Winter Fruit: English Drama, 1642-1660
University Press of Kentucky, 2014 M10 17 - 472 pages
Probably the most blighted period in the history of English drama was the time of the Civil Wars, Commonwealth, and Protectorate. With the theaters closed, the country at war, the throne in fatal decline, and the powers of Parliament and Cromwell growing greater, the received wisdom has been that drama in England largely withered and died.
Throughout the official hiatus in playing, he shows, dramas continued to be composed, translated, transmuted, published, bought, read, and even covertly acted. Furthermore, the tendency of drama to become interestingly topical and political grew more pronounced.
In illuminating one of the least understood periods in English literary history, Randall's study not only encompasses a large amount of dramatic and historical material but also takes into account much of the scholarship published in recent decades. Winter Fruit is a major interpretive work in literary and social history.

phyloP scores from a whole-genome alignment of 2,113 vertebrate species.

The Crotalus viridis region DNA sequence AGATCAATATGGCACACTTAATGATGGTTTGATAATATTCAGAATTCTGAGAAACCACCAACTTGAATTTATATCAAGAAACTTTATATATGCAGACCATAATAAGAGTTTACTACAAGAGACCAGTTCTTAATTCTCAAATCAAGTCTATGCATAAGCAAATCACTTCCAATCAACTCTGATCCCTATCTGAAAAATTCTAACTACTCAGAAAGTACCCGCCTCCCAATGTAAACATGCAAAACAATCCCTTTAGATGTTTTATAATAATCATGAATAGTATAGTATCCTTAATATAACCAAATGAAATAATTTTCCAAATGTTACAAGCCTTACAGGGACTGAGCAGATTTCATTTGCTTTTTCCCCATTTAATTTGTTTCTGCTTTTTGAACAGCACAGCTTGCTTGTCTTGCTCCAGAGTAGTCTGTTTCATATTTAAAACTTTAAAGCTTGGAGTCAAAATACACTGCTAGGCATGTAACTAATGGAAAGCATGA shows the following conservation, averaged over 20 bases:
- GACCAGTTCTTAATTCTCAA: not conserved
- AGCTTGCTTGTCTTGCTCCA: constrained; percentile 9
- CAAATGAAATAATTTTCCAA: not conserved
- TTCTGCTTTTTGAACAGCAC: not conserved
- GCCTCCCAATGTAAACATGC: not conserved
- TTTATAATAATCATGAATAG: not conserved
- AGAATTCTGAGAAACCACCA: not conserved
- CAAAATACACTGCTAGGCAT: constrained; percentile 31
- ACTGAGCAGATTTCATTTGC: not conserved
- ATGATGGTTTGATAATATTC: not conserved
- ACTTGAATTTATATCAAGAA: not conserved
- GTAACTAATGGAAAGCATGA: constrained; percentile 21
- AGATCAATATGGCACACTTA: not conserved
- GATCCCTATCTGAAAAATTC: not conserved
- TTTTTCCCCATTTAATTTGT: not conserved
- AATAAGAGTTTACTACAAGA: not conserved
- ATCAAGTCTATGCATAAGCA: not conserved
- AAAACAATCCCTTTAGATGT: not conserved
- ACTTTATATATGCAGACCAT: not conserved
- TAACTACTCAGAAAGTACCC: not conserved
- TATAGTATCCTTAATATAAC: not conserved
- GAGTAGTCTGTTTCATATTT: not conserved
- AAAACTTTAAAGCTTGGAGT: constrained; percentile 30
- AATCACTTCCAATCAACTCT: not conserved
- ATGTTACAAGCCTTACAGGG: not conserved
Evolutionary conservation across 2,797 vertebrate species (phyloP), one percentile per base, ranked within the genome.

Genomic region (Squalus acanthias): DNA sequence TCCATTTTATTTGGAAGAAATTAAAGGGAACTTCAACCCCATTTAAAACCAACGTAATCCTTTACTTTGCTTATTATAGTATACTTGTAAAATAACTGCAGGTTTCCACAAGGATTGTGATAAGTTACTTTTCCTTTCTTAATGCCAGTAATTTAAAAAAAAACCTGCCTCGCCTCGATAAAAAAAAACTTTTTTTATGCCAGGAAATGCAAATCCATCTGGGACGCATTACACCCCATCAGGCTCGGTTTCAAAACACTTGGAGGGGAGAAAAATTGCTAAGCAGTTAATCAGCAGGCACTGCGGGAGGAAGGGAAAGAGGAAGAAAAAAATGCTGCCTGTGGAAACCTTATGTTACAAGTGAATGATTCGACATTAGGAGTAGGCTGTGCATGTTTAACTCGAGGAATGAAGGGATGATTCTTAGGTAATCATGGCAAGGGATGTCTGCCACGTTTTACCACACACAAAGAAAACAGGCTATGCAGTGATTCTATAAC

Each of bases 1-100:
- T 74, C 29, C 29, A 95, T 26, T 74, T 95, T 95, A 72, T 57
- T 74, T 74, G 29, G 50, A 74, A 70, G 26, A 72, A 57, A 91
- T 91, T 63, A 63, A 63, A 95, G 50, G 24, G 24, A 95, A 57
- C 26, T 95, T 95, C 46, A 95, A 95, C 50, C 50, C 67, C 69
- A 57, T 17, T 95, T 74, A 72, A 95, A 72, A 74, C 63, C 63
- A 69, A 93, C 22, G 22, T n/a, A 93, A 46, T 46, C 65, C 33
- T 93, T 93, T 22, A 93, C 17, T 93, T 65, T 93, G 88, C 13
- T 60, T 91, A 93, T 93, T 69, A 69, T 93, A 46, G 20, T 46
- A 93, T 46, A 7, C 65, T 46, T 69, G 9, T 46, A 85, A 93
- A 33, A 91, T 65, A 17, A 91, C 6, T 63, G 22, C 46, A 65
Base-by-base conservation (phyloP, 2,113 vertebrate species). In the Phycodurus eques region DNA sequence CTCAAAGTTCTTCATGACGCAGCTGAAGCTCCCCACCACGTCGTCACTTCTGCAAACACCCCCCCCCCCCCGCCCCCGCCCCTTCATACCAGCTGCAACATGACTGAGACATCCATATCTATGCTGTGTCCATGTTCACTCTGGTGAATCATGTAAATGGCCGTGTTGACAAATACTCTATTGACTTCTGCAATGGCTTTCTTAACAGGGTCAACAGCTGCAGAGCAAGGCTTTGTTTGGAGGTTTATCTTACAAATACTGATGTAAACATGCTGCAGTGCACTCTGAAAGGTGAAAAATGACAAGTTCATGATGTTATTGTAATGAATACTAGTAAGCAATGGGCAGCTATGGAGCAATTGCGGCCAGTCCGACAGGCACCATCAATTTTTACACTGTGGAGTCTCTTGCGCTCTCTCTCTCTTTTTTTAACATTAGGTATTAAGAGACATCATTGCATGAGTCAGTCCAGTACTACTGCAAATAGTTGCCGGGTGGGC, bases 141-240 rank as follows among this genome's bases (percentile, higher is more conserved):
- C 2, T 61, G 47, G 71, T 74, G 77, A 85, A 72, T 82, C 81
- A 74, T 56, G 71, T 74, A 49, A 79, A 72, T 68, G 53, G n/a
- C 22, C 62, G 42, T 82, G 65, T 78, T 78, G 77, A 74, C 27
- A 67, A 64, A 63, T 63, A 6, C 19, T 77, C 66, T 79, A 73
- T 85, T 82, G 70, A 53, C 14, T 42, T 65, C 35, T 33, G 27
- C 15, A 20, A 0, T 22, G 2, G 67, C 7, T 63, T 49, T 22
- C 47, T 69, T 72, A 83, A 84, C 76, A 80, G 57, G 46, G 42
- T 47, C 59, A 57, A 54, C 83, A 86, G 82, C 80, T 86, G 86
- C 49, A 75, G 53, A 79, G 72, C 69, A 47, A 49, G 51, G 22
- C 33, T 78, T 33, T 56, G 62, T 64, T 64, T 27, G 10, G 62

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... on roundheads and royalists Thomas Killigrew (1612-83) Title page of a pamphlet on Ranters Major General John Lambert on a playing card The “Rump” being roasted William Cavendish (1592–1676) and Elizabeth Brackley Margaret Cavendish ...
Nevertheless, I want to give public thanks for generous support from the John Simon Guggenheim Memorial Foundation, the Folger Shakespeare Library, the National Endowment for the Humanities, the American Philosophical Society, ...
Since many scholars—including Thornton S. Graves, David M. Bevington, John N. King, and Annabel Patterson—have helped to explore this complex issue, a small handful of specific instances should suffice here. In April 1559, very early in ...
And Verdi's Masked Ball (1859) as we know it was the result of a major revamping intended to blur the political parallels in its original form. In the earlier twentieth century John Millington Synge's Playboy of the Western World (1907) ...
[A3r] James Shirley himself, in an address to readers of the Francis Beaumont and John Fletcher folio (1647), offers a wry variation on the venerable comparison of stage and life, then tries to put on a happy face: “And now Reader in ...
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